Numbness/feeling nothing

As a way of coping with the news of a loss your feelings may become numb. This may mean you feel like you are dreaming, or the event seems unreal. Sometimes this can make it hard to cry or feel any sort of sadness. Over time you are likely to start feeling emotions.

Grief

As the shock and numbness lessens you are likely to start grieving. Everybody grieves differently and there are different things that may affect the way people grieve. Knowing these may help to understand yours and other people's reactions to the loss. If someone's reaction is different to yours it does not necessarily mean they care any less.

Some reasons why people grieve differently may be:

  • The type of relationship they had with the person.
  • Other losses they have had may come back and be grieved again with the new loss.
  • Gender - Males and females may have different ways of managing their grief. Males are more likely to feel restrained and may need to show they are in control of their feelings. They are also more likely to be physically active in their grief. It is not uncommon for men to sort out practical problems or to be focusing on getting stuff done. Females are more likely to want to share their feelings with others. This may mean they talk about what is happening or cry more openingly than males.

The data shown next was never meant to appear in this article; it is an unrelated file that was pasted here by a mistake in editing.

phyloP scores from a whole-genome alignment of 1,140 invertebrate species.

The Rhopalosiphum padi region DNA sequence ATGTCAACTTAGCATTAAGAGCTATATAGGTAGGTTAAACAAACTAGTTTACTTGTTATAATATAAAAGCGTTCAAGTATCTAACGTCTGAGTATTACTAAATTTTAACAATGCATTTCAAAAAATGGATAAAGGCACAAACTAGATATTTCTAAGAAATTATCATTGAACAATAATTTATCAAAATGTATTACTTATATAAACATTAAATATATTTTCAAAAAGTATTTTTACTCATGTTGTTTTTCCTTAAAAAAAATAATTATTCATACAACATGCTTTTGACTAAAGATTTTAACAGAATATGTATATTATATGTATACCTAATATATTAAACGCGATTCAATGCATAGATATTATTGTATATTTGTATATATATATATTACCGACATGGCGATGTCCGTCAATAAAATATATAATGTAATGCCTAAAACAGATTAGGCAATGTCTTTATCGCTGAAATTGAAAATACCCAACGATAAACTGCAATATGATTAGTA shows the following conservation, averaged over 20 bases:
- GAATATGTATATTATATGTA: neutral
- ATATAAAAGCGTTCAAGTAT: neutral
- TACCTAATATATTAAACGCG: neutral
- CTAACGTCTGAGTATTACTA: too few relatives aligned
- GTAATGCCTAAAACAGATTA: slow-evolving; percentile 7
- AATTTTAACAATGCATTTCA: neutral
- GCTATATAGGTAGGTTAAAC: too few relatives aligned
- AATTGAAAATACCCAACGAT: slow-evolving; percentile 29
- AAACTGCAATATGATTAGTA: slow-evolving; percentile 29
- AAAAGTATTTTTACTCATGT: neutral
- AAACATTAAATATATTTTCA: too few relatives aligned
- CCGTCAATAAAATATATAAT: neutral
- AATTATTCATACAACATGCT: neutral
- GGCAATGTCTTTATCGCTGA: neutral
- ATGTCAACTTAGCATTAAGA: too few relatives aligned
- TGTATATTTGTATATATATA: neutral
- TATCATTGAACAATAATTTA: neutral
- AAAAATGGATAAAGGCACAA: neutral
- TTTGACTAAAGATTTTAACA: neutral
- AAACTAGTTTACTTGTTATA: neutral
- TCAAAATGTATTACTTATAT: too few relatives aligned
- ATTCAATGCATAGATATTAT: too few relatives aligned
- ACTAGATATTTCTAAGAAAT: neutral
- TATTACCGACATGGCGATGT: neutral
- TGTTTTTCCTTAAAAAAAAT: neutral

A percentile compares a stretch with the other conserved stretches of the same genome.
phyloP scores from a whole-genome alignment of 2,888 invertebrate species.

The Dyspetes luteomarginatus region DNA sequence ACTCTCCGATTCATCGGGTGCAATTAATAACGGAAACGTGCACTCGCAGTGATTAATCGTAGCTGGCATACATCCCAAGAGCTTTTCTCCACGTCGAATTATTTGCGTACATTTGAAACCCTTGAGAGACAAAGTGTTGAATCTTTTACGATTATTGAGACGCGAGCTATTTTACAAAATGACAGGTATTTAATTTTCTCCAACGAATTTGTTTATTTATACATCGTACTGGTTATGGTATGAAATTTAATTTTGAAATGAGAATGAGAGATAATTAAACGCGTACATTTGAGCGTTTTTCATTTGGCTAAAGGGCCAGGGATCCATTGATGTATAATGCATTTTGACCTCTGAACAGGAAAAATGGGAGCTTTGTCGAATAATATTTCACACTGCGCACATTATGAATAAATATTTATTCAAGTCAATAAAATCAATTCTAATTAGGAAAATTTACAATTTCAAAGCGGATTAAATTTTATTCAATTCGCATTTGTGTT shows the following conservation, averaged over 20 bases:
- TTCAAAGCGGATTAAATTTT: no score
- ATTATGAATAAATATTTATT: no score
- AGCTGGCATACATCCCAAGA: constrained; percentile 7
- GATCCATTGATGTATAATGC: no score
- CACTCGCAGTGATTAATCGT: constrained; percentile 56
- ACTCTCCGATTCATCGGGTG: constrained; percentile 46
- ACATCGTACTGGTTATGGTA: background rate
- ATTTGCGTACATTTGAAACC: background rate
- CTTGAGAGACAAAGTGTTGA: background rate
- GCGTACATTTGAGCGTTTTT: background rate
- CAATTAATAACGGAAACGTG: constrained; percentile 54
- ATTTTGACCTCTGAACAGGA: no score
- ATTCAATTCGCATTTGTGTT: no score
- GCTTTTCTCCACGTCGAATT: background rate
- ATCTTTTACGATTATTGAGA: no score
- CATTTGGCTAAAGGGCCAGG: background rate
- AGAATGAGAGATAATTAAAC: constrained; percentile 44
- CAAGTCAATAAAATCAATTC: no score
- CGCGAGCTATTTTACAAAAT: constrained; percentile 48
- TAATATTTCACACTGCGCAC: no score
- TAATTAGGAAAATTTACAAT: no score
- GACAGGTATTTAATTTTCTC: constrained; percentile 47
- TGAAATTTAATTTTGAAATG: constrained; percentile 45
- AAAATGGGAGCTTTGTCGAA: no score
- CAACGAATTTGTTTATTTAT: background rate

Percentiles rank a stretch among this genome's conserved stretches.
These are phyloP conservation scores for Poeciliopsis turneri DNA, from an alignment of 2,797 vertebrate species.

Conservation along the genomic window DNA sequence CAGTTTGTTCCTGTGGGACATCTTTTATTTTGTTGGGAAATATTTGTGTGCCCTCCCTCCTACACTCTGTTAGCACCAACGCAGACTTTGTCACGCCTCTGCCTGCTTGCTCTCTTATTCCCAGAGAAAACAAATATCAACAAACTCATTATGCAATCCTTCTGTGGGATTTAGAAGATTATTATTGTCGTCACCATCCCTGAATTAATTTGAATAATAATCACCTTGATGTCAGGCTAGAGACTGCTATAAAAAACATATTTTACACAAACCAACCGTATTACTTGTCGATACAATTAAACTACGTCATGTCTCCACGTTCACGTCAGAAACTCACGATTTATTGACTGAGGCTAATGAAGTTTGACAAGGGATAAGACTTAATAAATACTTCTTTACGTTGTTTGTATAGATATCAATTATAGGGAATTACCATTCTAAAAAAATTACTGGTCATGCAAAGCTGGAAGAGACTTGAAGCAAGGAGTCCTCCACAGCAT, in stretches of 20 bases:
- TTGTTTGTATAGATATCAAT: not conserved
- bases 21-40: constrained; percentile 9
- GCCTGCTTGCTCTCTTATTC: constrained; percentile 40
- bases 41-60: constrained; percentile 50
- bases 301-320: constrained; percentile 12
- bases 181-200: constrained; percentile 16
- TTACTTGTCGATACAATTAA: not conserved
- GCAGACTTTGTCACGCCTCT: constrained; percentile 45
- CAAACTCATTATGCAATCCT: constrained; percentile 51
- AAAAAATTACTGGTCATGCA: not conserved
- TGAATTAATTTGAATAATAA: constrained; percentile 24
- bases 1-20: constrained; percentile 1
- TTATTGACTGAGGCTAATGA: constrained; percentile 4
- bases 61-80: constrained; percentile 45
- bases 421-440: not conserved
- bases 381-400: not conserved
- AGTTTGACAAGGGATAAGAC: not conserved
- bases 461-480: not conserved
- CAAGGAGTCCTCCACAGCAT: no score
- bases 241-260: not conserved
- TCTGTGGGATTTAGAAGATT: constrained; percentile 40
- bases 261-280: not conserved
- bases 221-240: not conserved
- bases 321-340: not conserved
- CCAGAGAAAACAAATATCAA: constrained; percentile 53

• Cultural background - Cultural groups express grief in different ways. The rituals and ceremonies, expressing emotions and the rules around what is considered respectful may vary depending on your cultural background. Crying and showing lots of emotion in public does not necessarily mean that someone is not coping with their grief, instead it may be their way of managing their grief.
  • Age - Children of different ages understand death differently. Younger children may not understand that the person is not coming back. Older children, on the other hand, understand that the person is not coming back, but may not understand why.

Other effects you may experience after losing someone

  • Physical - Headaches, feeling tired, achy muscles and nausea.
  • Emotional - Sadness, anger, disbelief, despair, guilt, loneliness.
  • Mental - Forgetfulness, lack of concentration, confusion, and poor memory.